US court stays case against Google digital library plan

A US appeals court has granted a stay on a case filed by the Authors Guild against Google until it decides on a trial court judge’s May 31 ruling granting it class action status.The stay by a 2nd US Circuit Court of Appeals judge in New York came after the Authors Guild, which sued Google seven years ago over the company’s plans to create the world’s largest digital books library, consented to the suspension.
The stay came just a month after trial court judge Denny Chin expressly denied a stay to Google, noting that the procedural issue would not affect the merits of the case, according to the Publishers Weekly.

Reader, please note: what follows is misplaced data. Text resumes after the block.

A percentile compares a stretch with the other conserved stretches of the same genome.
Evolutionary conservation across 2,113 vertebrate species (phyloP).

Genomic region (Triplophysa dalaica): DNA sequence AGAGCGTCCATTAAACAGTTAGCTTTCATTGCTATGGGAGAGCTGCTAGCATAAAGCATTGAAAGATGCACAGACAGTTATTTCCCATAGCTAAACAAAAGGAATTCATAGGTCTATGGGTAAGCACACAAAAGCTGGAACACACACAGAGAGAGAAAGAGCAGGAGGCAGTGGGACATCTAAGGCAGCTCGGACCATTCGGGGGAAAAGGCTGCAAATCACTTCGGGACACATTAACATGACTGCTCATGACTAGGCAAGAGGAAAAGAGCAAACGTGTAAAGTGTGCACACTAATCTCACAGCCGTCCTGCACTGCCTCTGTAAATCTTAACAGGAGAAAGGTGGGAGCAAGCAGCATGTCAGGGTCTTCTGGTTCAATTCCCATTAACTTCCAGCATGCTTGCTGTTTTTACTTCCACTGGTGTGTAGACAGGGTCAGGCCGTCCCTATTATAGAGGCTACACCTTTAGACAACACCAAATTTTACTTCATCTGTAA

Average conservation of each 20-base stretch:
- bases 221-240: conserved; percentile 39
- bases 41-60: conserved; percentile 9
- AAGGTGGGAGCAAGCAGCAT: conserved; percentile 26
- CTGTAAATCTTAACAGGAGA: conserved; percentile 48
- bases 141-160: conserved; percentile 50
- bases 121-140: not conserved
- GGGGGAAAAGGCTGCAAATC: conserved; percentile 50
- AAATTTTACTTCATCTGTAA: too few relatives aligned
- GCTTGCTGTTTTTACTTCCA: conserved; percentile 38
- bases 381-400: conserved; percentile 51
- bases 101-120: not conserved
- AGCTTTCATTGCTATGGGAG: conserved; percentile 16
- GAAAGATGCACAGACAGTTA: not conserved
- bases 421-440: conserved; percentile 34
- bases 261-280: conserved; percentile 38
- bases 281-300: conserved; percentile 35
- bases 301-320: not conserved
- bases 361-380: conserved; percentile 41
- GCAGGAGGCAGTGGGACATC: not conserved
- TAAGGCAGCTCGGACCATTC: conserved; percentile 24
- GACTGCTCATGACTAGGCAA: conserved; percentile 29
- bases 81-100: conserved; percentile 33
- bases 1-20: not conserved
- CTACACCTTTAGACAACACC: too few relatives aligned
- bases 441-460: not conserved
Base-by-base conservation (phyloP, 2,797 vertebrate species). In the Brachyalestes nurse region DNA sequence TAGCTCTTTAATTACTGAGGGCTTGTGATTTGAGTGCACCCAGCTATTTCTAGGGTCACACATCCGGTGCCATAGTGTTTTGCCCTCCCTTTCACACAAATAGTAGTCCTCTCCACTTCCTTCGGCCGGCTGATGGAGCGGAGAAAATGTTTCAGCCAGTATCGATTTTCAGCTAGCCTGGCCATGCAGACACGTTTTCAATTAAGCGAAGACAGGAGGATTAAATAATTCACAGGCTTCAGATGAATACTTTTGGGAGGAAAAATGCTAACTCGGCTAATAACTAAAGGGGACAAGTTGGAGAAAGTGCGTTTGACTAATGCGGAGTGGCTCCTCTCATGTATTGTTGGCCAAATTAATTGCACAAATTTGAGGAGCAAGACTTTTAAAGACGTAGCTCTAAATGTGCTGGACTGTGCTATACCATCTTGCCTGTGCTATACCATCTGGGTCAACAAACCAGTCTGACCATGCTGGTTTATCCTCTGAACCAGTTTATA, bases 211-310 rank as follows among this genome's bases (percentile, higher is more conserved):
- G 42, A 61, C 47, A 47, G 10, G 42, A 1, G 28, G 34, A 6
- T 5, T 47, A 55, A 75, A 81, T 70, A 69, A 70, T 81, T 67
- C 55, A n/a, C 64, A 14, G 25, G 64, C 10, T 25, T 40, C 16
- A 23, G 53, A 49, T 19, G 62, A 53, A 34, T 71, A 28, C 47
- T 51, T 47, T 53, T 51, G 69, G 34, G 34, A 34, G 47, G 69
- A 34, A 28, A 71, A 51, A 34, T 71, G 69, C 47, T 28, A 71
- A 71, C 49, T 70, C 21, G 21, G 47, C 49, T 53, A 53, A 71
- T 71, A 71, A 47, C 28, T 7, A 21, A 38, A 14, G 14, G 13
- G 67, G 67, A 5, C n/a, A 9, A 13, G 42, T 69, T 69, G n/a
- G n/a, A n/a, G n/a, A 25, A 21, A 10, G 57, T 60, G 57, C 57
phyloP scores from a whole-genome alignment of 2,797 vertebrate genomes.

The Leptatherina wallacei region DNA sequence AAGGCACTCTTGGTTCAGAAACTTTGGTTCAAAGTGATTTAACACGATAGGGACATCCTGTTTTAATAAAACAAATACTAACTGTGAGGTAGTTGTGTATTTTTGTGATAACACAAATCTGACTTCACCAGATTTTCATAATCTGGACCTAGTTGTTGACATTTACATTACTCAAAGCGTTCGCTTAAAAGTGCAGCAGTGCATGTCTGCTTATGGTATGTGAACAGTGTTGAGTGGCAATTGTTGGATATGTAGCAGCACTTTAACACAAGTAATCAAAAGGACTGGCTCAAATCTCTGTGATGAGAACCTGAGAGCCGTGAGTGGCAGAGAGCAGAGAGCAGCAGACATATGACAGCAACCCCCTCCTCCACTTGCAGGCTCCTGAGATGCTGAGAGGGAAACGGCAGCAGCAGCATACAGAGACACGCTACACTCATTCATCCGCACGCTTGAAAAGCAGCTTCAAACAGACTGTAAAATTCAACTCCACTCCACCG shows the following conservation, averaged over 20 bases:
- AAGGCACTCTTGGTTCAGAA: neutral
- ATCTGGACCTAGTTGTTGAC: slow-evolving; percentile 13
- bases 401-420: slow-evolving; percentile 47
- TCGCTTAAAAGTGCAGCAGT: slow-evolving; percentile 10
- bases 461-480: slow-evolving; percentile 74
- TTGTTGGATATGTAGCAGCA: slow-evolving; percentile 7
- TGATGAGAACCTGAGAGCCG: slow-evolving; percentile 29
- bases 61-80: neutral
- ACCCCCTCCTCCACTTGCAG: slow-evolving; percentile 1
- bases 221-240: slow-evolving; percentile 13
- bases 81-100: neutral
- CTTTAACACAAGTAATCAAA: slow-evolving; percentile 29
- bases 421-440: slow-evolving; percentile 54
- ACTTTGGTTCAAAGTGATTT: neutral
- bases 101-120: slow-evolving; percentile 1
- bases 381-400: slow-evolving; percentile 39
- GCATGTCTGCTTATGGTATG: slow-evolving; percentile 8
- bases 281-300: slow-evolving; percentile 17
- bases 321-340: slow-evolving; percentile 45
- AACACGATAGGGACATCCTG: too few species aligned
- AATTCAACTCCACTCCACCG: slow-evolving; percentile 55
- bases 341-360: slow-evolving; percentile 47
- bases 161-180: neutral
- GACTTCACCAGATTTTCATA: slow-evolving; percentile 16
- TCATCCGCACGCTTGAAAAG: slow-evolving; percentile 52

Chin rejected Google’s argument that the complex copyright questions at the heart of the case, for thousands, potentially millions, of authors require individual assessments.
“Class action is the superior method for resolving this litigation,” Chin ruled, concluding that, potential fair use defences notwithstanding, “every potential class member’s claim arises out of Google’s uniform, widespread practice of copying entire books without permission of the copyright holder and displaying snippets of those books for search.”
Whether this wholesale scanning practice constitutes copyright infringement, he noted, can be assessed “without making individualized considerations.”

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